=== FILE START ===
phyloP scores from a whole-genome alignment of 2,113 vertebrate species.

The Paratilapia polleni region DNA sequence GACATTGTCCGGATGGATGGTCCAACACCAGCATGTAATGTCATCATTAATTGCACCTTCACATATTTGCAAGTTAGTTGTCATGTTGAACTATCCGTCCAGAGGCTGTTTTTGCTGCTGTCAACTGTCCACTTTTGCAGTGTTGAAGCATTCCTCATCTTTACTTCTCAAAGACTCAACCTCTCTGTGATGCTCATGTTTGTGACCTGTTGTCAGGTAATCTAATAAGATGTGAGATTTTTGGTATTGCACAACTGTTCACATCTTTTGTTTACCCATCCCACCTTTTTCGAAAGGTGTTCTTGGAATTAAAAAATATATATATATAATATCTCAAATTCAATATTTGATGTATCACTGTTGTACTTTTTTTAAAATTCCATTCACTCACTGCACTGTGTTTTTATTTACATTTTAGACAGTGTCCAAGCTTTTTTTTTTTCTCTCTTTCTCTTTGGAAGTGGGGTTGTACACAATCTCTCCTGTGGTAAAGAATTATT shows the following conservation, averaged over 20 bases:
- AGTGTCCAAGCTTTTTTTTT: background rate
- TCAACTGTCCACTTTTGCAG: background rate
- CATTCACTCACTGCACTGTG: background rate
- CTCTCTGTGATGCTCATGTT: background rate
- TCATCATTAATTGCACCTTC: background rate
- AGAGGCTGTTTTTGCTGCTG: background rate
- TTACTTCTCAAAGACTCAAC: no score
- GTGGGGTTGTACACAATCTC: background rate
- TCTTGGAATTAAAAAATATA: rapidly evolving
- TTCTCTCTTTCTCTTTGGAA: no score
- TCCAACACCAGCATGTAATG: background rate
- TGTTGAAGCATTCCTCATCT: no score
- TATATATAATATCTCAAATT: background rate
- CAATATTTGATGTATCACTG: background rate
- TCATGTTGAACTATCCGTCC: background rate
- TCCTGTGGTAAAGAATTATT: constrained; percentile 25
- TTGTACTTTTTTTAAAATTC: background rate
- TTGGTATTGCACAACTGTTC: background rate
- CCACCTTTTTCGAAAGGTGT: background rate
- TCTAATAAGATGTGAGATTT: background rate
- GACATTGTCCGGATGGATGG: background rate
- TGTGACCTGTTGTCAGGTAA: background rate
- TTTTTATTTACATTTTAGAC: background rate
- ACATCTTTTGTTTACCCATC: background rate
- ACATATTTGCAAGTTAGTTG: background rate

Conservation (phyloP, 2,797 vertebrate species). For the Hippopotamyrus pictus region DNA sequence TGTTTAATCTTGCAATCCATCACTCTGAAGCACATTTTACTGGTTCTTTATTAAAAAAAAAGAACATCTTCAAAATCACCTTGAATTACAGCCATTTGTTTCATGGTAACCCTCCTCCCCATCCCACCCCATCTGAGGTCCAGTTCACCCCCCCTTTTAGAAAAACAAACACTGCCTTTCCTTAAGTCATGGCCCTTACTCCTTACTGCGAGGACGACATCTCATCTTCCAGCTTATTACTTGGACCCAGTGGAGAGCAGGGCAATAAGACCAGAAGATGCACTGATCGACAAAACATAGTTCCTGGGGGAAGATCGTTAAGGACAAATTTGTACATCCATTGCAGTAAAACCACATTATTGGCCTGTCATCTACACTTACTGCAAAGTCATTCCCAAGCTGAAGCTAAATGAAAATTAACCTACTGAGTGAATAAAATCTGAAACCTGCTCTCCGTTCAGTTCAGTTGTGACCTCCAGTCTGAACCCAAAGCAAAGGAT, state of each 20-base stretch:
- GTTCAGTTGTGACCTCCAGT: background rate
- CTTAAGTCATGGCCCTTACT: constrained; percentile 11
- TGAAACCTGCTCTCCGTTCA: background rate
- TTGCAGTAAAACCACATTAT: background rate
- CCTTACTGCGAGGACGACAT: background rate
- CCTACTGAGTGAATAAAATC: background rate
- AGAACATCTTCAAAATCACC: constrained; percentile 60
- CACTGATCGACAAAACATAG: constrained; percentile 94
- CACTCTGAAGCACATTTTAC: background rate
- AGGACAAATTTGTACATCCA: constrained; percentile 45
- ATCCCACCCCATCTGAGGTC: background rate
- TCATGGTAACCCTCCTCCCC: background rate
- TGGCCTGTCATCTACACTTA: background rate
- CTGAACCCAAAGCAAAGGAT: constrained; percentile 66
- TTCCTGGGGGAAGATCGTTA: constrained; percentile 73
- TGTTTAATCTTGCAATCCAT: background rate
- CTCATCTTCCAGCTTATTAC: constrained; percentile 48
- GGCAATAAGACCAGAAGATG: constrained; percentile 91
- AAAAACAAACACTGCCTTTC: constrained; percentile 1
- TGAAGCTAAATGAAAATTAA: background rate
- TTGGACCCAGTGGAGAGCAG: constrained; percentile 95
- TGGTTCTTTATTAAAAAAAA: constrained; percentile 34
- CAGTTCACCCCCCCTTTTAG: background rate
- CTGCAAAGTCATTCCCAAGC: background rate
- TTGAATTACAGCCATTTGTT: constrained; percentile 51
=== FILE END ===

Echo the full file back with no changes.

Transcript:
phyloP scores from a whole-genome alignment of 2,113 vertebrate species.

The Paratilapia polleni region DNA sequence GACATTGTCCGGATGGATGGTCCAACACCAGCATGTAATGTCATCATTAATTGCACCTTCACATATTTGCAAGTTAGTTGTCATGTTGAACTATCCGTCCAGAGGCTGTTTTTGCTGCTGTCAACTGTCCACTTTTGCAGTGTTGAAGCATTCCTCATCTTTACTTCTCAAAGACTCAACCTCTCTGTGATGCTCATGTTTGTGACCTGTTGTCAGGTAATCTAATAAGATGTGAGATTTTTGGTATTGCACAACTGTTCACATCTTTTGTTTACCCATCCCACCTTTTTCGAAAGGTGTTCTTGGAATTAAAAAATATATATATATAATATCTCAAATTCAATATTTGATGTATCACTGTTGTACTTTTTTTAAAATTCCATTCACTCACTGCACTGTGTTTTTATTTACATTTTAGACAGTGTCCAAGCTTTTTTTTTTTCTCTCTTTCTCTTTGGAAGTGGGGTTGTACACAATCTCTCCTGTGGTAAAGAATTATT shows the following conservation, averaged over 20 bases:
- AGTGTCCAAGCTTTTTTTTT: background rate
- TCAACTGTCCACTTTTGCAG: background rate
- CATTCACTCACTGCACTGTG: background rate
- CTCTCTGTGATGCTCATGTT: background rate
- TCATCATTAATTGCACCTTC: background rate
- AGAGGCTGTTTTTGCTGCTG: background rate
- TTACTTCTCAAAGACTCAAC: no score
- GTGGGGTTGTACACAATCTC: background rate
- TCTTGGAATTAAAAAATATA: rapidly evolving
- TTCTCTCTTTCTCTTTGGAA: no score
- TCCAACACCAGCATGTAATG: background rate
- TGTTGAAGCATTCCTCATCT: no score
- TATATATAATATCTCAAATT: background rate
- CAATATTTGATGTATCACTG: background rate
- TCATGTTGAACTATCCGTCC: background rate
- TCCTGTGGTAAAGAATTATT: constrained; percentile 25
- TTGTACTTTTTTTAAAATTC: background rate
- TTGGTATTGCACAACTGTTC: background rate
- CCACCTTTTTCGAAAGGTGT: background rate
- TCTAATAAGATGTGAGATTT: background rate
- GACATTGTCCGGATGGATGG: background rate
- TGTGACCTGTTGTCAGGTAA: background rate
- TTTTTATTTACATTTTAGAC: background rate
- ACATCTTTTGTTTACCCATC: background rate
- ACATATTTGCAAGTTAGTTG: background rate

Conservation (phyloP, 2,797 vertebrate species). For the Hippopotamyrus pictus region DNA sequence TGTTTAATCTTGCAATCCATCACTCTGAAGCACATTTTACTGGTTCTTTATTAAAAAAAAAGAACATCTTCAAAATCACCTTGAATTACAGCCATTTGTTTCATGGTAACCCTCCTCCCCATCCCACCCCATCTGAGGTCCAGTTCACCCCCCCTTTTAGAAAAACAAACACTGCCTTTCCTTAAGTCATGGCCCTTACTCCTTACTGCGAGGACGACATCTCATCTTCCAGCTTATTACTTGGACCCAGTGGAGAGCAGGGCAATAAGACCAGAAGATGCACTGATCGACAAAACATAGTTCCTGGGGGAAGATCGTTAAGGACAAATTTGTACATCCATTGCAGTAAAACCACATTATTGGCCTGTCATCTACACTTACTGCAAAGTCATTCCCAAGCTGAAGCTAAATGAAAATTAACCTACTGAGTGAATAAAATCTGAAACCTGCTCTCCGTTCAGTTCAGTTGTGACCTCCAGTCTGAACCCAAAGCAAAGGAT, state of each 20-base stretch:
- GTTCAGTTGTGACCTCCAGT: background rate
- CTTAAGTCATGGCCCTTACT: constrained; percentile 11
- TGAAACCTGCTCTCCGTTCA: background rate
- TTGCAGTAAAACCACATTAT: background rate
- CCTTACTGCGAGGACGACAT: background rate
- CCTACTGAGTGAATAAAATC: background rate
- AGAACATCTTCAAAATCACC: constrained; percentile 60
- CACTGATCGACAAAACATAG: constrained; percentile 94
- CACTCTGAAGCACATTTTAC: background rate
- AGGACAAATTTGTACATCCA: constrained; percentile 45
- ATCCCACCCCATCTGAGGTC: background rate
- TCATGGTAACCCTCCTCCCC: background rate
- TGGCCTGTCATCTACACTTA: background rate
- CTGAACCCAAAGCAAAGGAT: constrained; percentile 66
- TTCCTGGGGGAAGATCGTTA: constrained; percentile 73
- TGTTTAATCTTGCAATCCAT: background rate
- CTCATCTTCCAGCTTATTAC: constrained; percentile 48
- GGCAATAAGACCAGAAGATG: constrained; percentile 91
- AAAAACAAACACTGCCTTTC: constrained; percentile 1
- TGAAGCTAAATGAAAATTAA: background rate
- TTGGACCCAGTGGAGAGCAG: constrained; percentile 95
- TGGTTCTTTATTAAAAAAAA: constrained; percentile 34
- CAGTTCACCCCCCCTTTTAG: background rate
- CTGCAAAGTCATTCCCAAGC: background rate
- TTGAATTACAGCCATTTGTT: constrained; percentile 51